Building up the mileage steadily
You also want to make sure you're sensible when building up. It will depend how far you currently ride and what distance you want to get to, but you want a steady and consistent build, where you gradually build up the distance/ number of days, with sufficient recovery time between each big ride. Remember, you don't get fitter from training, you get fitter from recovering from training. Don't over do it, or leave it to the last minute to build up the distance. You want to get to the start line fresh and ready, rather than with an over-use niggle that turns into an injury that stops you finishing.
Know what distance you need to get to by when and plan out how you'll get there, and aim for about one long ride, of increasing distance/ days per month (again, depending very much on where you are now and where you need to get to). You'll probably realise there's less time than you thought to get to your goal! And there's a difference between what is ideal and what is practical. Yes, ideally you'd do lots of multi-day training rides, but you also have a life and a job. So see if you can book in some long weekends, and do the best you can with the remaining time. Plot out the main rides and put them in your diary so they actually happen and add in some Audaxes and friends to visit etc to keep it interesting.
Riding with kit
Once you know what you're training for, you need to make sure that you've got the right kit for that event (e.g. weather appropriate clothing, lights, right type of tyres etc) and then you need to train with it, making sure you're happy carrying the total weight and that it works for your conditions.
Training for the conditions
Check what sort of conditions or challenges you might face on your race (or if you've not chosen your race yet, try out different things and see what you think you might enjoy/ want to challenge yourself with). For example:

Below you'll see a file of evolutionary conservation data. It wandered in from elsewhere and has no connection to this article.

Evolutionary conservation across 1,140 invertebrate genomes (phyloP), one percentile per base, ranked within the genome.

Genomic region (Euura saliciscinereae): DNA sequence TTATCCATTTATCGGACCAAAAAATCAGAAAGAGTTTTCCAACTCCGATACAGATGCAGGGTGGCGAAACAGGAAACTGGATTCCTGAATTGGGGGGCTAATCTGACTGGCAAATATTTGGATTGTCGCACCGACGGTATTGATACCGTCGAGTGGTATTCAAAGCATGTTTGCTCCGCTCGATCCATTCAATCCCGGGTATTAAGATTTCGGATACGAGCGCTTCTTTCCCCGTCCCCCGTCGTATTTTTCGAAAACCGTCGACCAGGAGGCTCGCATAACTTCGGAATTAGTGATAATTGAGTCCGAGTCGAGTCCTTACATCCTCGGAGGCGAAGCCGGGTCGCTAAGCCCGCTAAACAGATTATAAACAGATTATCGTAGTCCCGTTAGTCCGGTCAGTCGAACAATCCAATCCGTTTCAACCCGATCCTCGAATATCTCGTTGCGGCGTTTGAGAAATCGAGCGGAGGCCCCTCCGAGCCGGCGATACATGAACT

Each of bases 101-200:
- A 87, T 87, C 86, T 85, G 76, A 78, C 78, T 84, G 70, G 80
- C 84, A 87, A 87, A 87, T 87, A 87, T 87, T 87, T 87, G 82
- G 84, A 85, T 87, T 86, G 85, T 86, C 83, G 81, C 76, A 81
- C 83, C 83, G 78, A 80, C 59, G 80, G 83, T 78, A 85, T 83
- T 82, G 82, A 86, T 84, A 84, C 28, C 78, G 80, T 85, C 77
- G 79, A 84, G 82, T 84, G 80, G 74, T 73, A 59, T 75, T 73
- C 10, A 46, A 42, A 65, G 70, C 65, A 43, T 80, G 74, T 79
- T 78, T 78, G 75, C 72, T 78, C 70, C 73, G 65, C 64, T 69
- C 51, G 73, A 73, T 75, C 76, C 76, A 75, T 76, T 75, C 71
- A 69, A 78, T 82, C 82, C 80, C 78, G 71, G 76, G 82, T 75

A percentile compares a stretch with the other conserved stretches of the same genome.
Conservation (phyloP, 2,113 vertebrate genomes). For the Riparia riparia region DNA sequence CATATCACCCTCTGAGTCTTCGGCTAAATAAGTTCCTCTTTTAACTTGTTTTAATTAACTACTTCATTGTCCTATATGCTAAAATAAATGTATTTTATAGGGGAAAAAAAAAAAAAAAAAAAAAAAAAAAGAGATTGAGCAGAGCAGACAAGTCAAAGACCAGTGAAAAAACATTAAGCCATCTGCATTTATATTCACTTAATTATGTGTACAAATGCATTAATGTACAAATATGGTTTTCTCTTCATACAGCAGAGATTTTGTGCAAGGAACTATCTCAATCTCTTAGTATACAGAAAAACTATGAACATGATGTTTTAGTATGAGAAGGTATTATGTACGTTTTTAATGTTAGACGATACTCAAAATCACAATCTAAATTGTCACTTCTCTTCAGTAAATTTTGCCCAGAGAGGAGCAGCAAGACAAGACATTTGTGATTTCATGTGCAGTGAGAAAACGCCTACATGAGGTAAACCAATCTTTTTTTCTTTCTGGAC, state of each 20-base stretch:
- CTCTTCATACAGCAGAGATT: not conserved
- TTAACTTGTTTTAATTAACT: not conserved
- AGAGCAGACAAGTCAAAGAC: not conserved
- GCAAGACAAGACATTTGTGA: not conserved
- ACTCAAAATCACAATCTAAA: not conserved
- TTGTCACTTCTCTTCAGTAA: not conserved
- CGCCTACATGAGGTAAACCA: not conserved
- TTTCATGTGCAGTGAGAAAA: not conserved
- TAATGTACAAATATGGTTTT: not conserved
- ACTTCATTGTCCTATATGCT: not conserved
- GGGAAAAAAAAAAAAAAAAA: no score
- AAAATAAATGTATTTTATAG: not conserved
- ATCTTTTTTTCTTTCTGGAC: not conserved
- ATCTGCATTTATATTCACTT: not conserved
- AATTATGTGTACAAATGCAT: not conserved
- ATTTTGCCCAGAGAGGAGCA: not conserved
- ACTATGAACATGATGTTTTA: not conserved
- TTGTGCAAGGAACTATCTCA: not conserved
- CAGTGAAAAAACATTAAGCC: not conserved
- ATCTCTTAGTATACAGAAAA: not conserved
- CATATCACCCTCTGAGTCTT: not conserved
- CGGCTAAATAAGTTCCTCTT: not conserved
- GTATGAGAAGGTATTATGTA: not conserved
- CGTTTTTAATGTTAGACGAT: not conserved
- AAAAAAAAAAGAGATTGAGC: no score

My big issue was riding in the dark - living in London I'd never really ridden in complete blackness, so a lot of my training was doing a Surrey Hills lap once it was dark, and ideally raining so I got used to seeing past the raindrops on my glasses lit up by oncoming cars. The longer Audaxes are also good for this as they'll include riding through the night.
If you'll be riding off road then you obviously want to train for this. Even if your route doesn't officially include any off road, it's likely you'll have to go down a few roads that turn out to be 'less ideal' than you'd planned so it's worth getting some practice. And again remember to check your kit - have you got the right tyres (for on and off road), does the rest of your set up work off road (e.g. my bags only just cleared my wheels, this was ok on smooth tarmac, but they were rubbing when I went over bumps).
Rainy day when you've planned your training ride? Brilliant! Embrace it, you need to check your kit works in those conditions.
If your race will include bivvying then don't leave it until the race to try it out. It's not just testing your kit, but getting good at spotting a good place to stop (when it's pitch black and you're going 25 kph).
Riding solo or as a pair?
For most races, you'll be riding solo, and for most people this is actually a big change to what you're used to. Whilst I'm a big fan of riding with others for the company and motivation, make sure some of your riding is solo so that you know you can cope with any mechanical issues, following a route, decision making alone (harder than it sounds under pressure) etc. I deliberately rode back from volunteering at the TCR in Brest so that I knew I would be more confident riding alone in France.